Stimulus hopes buoy markets

Previous signs of concern fade

Chart of the Day

Renewed hopes for a US stimulus deal seemed to reverse many of the concerning signs we saw on Friday and Monday, with the S&P 500 and Nasdaq both rising by over 1% yesterday and the small-cap Russell 2000 jumping by 2.4%. While it makes sense for the Russell to outperform given the stimulus deal should be most beneficial for the types of firms that make up the small-cap index, it does still seem unusual to see that the Russell is now outperforming the S&P 500 by a few percent on a year-to-date basis, despite the huge hit to the economy.


US industrial production was fairly soft in November, rising by just 0.4% on the month and still down by almost 5% since last year.

While the ISM manufacturing index appears to bode well for a continued recovery, the sharp decline in the first regional survey, the Empire State manufacturing index, in December does not bode well for the national picture.

Across the border, Canadian housing starts surged again. That was apparently partly due to warm weather, but it goes to show it’s not just the US housing market outperforming expectations this year.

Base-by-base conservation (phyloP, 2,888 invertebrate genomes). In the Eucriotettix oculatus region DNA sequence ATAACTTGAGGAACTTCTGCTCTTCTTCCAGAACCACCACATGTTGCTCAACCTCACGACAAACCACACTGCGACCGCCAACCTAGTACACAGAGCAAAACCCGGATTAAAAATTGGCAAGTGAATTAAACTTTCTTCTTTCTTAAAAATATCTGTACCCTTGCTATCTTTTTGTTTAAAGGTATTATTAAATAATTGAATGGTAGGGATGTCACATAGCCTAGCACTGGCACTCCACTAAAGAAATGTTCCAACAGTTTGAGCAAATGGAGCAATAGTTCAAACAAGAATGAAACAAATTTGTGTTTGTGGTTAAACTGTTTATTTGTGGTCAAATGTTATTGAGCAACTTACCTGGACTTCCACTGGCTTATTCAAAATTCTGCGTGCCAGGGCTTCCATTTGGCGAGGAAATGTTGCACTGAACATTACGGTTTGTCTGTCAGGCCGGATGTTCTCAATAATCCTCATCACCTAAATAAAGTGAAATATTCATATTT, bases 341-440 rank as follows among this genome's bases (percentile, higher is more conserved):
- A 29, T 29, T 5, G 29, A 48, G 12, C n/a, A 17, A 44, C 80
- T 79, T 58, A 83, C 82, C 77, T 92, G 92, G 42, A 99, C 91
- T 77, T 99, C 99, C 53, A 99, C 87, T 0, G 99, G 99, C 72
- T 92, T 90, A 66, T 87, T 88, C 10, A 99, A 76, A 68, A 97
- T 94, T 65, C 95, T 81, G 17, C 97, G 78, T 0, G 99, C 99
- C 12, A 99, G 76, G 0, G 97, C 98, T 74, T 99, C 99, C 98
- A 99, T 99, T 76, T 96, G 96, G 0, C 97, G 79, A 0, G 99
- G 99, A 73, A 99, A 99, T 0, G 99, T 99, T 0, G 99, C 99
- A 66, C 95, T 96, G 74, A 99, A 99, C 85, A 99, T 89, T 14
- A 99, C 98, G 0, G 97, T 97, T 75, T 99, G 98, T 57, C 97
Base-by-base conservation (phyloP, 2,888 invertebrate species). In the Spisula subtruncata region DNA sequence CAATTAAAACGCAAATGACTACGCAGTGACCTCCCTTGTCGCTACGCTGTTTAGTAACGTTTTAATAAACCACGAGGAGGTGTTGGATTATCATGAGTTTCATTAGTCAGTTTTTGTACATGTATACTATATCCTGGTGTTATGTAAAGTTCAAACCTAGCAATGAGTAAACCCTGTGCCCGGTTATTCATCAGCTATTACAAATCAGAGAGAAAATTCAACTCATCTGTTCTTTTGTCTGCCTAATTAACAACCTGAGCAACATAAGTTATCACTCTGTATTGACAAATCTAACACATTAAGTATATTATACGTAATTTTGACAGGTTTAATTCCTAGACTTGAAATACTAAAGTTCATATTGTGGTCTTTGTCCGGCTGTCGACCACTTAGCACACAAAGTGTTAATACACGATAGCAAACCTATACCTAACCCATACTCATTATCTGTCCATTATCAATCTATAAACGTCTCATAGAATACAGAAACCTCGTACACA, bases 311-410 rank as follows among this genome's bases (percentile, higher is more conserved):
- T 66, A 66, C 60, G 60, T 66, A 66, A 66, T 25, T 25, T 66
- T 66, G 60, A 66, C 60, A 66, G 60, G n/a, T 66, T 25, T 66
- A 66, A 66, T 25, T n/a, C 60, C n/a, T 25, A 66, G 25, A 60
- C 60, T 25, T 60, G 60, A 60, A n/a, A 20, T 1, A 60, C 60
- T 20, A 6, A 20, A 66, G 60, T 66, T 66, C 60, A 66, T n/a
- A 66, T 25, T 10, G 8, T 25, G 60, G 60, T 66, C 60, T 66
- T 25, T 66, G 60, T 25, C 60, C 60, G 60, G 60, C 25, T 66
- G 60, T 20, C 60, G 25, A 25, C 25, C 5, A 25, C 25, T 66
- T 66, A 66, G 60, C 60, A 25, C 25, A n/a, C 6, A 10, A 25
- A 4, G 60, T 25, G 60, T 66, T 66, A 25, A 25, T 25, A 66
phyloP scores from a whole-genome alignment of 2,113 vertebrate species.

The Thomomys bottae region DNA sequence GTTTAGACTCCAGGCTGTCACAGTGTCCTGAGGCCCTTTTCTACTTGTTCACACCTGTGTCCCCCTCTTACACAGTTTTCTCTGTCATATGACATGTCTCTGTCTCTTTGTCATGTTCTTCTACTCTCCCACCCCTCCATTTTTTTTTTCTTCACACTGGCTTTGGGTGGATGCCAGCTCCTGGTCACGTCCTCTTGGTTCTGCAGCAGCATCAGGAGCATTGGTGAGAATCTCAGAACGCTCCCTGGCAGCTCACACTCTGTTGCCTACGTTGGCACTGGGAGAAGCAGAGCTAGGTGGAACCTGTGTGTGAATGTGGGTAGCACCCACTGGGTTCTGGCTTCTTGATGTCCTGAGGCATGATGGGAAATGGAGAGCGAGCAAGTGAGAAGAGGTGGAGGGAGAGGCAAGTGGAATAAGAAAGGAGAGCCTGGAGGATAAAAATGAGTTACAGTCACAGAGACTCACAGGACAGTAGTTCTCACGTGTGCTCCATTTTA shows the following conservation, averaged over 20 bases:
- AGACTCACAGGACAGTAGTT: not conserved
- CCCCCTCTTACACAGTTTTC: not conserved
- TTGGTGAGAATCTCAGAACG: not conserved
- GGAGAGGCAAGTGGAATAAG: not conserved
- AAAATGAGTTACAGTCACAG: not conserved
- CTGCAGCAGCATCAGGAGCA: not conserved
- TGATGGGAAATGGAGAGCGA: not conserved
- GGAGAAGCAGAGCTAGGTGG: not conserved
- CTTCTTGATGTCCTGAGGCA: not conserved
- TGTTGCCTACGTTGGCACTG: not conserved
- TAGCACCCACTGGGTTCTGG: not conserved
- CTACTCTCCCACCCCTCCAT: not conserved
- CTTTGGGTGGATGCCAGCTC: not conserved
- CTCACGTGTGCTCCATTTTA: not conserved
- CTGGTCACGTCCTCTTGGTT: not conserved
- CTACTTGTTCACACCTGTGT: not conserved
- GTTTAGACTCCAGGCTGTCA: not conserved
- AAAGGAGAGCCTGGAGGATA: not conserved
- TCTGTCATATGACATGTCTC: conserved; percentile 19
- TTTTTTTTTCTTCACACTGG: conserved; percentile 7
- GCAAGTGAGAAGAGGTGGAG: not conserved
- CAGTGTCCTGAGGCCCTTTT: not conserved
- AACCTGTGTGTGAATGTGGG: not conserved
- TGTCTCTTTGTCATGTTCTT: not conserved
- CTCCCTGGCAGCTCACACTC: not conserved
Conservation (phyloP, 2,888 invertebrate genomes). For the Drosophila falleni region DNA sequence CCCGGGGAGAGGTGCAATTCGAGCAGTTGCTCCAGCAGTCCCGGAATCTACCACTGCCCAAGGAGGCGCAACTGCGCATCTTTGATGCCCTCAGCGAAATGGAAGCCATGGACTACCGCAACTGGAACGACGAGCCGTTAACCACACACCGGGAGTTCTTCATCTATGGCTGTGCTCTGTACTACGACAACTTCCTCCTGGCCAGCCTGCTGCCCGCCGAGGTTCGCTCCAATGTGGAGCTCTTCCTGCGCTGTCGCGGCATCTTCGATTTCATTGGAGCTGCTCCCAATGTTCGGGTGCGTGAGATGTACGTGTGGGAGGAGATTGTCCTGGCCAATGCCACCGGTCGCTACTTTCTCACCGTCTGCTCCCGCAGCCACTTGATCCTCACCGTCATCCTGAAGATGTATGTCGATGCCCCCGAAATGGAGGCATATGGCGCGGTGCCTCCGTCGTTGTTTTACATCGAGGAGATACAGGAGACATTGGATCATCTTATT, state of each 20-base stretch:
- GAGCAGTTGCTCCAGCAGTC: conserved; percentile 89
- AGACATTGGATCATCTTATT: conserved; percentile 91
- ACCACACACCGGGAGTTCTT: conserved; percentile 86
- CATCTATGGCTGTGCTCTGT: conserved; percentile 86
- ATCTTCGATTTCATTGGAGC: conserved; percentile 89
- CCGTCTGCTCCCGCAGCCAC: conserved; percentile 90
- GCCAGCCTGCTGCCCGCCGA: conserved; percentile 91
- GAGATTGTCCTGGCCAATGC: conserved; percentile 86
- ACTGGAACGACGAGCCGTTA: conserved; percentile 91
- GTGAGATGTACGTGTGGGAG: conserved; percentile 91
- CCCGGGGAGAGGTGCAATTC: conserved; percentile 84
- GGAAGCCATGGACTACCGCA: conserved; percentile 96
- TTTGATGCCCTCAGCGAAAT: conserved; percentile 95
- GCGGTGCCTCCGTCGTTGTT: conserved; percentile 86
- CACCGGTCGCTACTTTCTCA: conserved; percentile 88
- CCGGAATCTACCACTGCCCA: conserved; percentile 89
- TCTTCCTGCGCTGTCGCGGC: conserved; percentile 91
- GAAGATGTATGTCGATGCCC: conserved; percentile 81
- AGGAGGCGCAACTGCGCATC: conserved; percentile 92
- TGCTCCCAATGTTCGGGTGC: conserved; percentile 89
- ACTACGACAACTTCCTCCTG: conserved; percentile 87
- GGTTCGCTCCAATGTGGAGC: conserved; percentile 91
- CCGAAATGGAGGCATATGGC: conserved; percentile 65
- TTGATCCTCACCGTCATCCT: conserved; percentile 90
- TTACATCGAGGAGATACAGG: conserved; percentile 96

Over in Russia, confidence in the manufacturing sector has surged to its highest since after the Great Recession, and also bodes well for a recovery. The weaker ruble, which dropped alongside the fall in oil prices earlier this year, may be helping.

Over in Australia, the Westpac leading index suggests the recovery is gaining substantial momentum.


The boost to investor sentiment helped pull the VIX index back down, while the MOVE index of bond market volatility was little changed.

Bond traders might of course be wary about the effects of further stimulus on yields, although the smaller size of the hinted program compared to expectations doesn’t seem to have caused much concern, with US yields only inching higher.

Traders have grown more confident about a Brexit deal for the UK, with the GBP now back above where it was a couple of weeks ago against the USD.

Of course, that was partly a weaker dollar story, reflecting improved global sentiment, with the EM currencies also gaining ground.

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